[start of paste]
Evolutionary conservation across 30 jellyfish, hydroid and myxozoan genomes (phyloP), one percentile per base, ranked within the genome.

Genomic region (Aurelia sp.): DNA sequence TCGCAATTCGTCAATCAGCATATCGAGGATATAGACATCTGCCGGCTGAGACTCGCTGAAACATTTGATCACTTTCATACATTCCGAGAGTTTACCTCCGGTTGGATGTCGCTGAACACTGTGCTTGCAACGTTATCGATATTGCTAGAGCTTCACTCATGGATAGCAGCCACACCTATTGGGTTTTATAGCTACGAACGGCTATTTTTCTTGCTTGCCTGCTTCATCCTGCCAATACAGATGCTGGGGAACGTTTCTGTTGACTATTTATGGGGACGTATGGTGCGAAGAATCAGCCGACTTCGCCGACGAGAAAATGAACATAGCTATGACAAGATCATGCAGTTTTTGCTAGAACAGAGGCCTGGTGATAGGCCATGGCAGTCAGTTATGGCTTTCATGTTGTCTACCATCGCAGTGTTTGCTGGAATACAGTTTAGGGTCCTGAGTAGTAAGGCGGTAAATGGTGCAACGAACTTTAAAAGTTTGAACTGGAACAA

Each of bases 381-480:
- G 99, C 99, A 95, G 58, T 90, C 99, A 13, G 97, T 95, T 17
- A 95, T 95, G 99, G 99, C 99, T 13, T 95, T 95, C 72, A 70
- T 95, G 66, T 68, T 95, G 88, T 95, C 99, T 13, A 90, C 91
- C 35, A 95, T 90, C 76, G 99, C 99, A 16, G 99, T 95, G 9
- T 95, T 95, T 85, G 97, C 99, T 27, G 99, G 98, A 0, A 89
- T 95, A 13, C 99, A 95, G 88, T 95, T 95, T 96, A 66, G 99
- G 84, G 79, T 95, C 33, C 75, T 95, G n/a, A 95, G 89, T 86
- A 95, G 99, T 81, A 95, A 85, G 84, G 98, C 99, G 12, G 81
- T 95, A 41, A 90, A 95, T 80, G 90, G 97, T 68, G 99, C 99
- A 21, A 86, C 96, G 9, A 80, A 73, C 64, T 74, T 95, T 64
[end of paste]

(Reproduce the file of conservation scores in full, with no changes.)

Evolutionary conservation across 30 jellyfish, hydroid and myxozoan genomes (phyloP), one percentile per base, ranked within the genome.

Genomic region (Aurelia sp.): DNA sequence TCGCAATTCGTCAATCAGCATATCGAGGATATAGACATCTGCCGGCTGAGACTCGCTGAAACATTTGATCACTTTCATACATTCCGAGAGTTTACCTCCGGTTGGATGTCGCTGAACACTGTGCTTGCAACGTTATCGATATTGCTAGAGCTTCACTCATGGATAGCAGCCACACCTATTGGGTTTTATAGCTACGAACGGCTATTTTTCTTGCTTGCCTGCTTCATCCTGCCAATACAGATGCTGGGGAACGTTTCTGTTGACTATTTATGGGGACGTATGGTGCGAAGAATCAGCCGACTTCGCCGACGAGAAAATGAACATAGCTATGACAAGATCATGCAGTTTTTGCTAGAACAGAGGCCTGGTGATAGGCCATGGCAGTCAGTTATGGCTTTCATGTTGTCTACCATCGCAGTGTTTGCTGGAATACAGTTTAGGGTCCTGAGTAGTAAGGCGGTAAATGGTGCAACGAACTTTAAAAGTTTGAACTGGAACAA

Each of bases 381-480:
- G 99, C 99, A 95, G 58, T 90, C 99, A 13, G 97, T 95, T 17
- A 95, T 95, G 99, G 99, C 99, T 13, T 95, T 95, C 72, A 70
- T 95, G 66, T 68, T 95, G 88, T 95, C 99, T 13, A 90, C 91
- C 35, A 95, T 90, C 76, G 99, C 99, A 16, G 99, T 95, G 9
- T 95, T 95, T 85, G 97, C 99, T 27, G 99, G 98, A 0, A 89
- T 95, A 13, C 99, A 95, G 88, T 95, T 95, T 96, A 66, G 99
- G 84, G 79, T 95, C 33, C 75, T 95, G n/a, A 95, G 89, T 86
- A 95, G 99, T 81, A 95, A 85, G 84, G 98, C 99, G 12, G 81
- T 95, A 41, A 90, A 95, T 80, G 90, G 97, T 68, G 99, C 99
- A 21, A 86, C 96, G 9, A 80, A 73, C 64, T 74, T 95, T 64